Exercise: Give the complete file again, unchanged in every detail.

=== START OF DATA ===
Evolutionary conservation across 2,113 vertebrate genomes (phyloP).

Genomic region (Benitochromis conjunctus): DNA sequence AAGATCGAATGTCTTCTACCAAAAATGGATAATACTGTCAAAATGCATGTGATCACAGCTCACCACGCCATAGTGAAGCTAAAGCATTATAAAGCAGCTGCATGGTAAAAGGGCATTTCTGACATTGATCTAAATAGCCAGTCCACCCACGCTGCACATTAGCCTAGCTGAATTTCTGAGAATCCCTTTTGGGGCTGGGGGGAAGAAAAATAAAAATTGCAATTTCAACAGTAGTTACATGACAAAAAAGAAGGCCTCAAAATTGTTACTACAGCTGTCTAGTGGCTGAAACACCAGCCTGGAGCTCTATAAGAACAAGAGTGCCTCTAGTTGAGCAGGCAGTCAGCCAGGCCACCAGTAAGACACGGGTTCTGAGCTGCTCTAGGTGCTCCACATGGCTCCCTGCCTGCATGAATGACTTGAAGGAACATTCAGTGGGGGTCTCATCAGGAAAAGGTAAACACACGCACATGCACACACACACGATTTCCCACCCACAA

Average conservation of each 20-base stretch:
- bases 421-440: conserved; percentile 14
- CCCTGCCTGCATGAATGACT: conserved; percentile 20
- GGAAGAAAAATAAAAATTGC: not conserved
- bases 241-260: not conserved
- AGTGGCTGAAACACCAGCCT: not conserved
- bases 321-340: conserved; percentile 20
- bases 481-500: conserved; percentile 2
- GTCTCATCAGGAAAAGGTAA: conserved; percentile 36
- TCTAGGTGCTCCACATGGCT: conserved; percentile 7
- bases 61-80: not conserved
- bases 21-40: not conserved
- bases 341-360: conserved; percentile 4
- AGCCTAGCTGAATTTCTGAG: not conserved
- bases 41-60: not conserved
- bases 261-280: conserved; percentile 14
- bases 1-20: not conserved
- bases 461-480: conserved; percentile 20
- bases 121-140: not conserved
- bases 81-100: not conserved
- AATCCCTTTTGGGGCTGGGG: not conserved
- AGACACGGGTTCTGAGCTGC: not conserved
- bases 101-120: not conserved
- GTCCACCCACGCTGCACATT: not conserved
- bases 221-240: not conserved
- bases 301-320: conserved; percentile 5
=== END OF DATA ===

Evolutionary conservation across 2,113 vertebrate genomes (phyloP).

Genomic region (Benitochromis conjunctus): DNA sequence AAGATCGAATGTCTTCTACCAAAAATGGATAATACTGTCAAAATGCATGTGATCACAGCTCACCACGCCATAGTGAAGCTAAAGCATTATAAAGCAGCTGCATGGTAAAAGGGCATTTCTGACATTGATCTAAATAGCCAGTCCACCCACGCTGCACATTAGCCTAGCTGAATTTCTGAGAATCCCTTTTGGGGCTGGGGGGAAGAAAAATAAAAATTGCAATTTCAACAGTAGTTACATGACAAAAAAGAAGGCCTCAAAATTGTTACTACAGCTGTCTAGTGGCTGAAACACCAGCCTGGAGCTCTATAAGAACAAGAGTGCCTCTAGTTGAGCAGGCAGTCAGCCAGGCCACCAGTAAGACACGGGTTCTGAGCTGCTCTAGGTGCTCCACATGGCTCCCTGCCTGCATGAATGACTTGAAGGAACATTCAGTGGGGGTCTCATCAGGAAAAGGTAAACACACGCACATGCACACACACACGATTTCCCACCCACAA

Average conservation of each 20-base stretch:
- bases 421-440: conserved; percentile 14
- CCCTGCCTGCATGAATGACT: conserved; percentile 20
- GGAAGAAAAATAAAAATTGC: not conserved
- bases 241-260: not conserved
- AGTGGCTGAAACACCAGCCT: not conserved
- bases 321-340: conserved; percentile 20
- bases 481-500: conserved; percentile 2
- GTCTCATCAGGAAAAGGTAA: conserved; percentile 36
- TCTAGGTGCTCCACATGGCT: conserved; percentile 7
- bases 61-80: not conserved
- bases 21-40: not conserved
- bases 341-360: conserved; percentile 4
- AGCCTAGCTGAATTTCTGAG: not conserved
- bases 41-60: not conserved
- bases 261-280: conserved; percentile 14
- bases 1-20: not conserved
- bases 461-480: conserved; percentile 20
- bases 121-140: not conserved
- bases 81-100: not conserved
- AATCCCTTTTGGGGCTGGGG: not conserved
- AGACACGGGTTCTGAGCTGC: not conserved
- bases 101-120: not conserved
- GTCCACCCACGCTGCACATT: not conserved
- bases 221-240: not conserved
- bases 301-320: conserved; percentile 5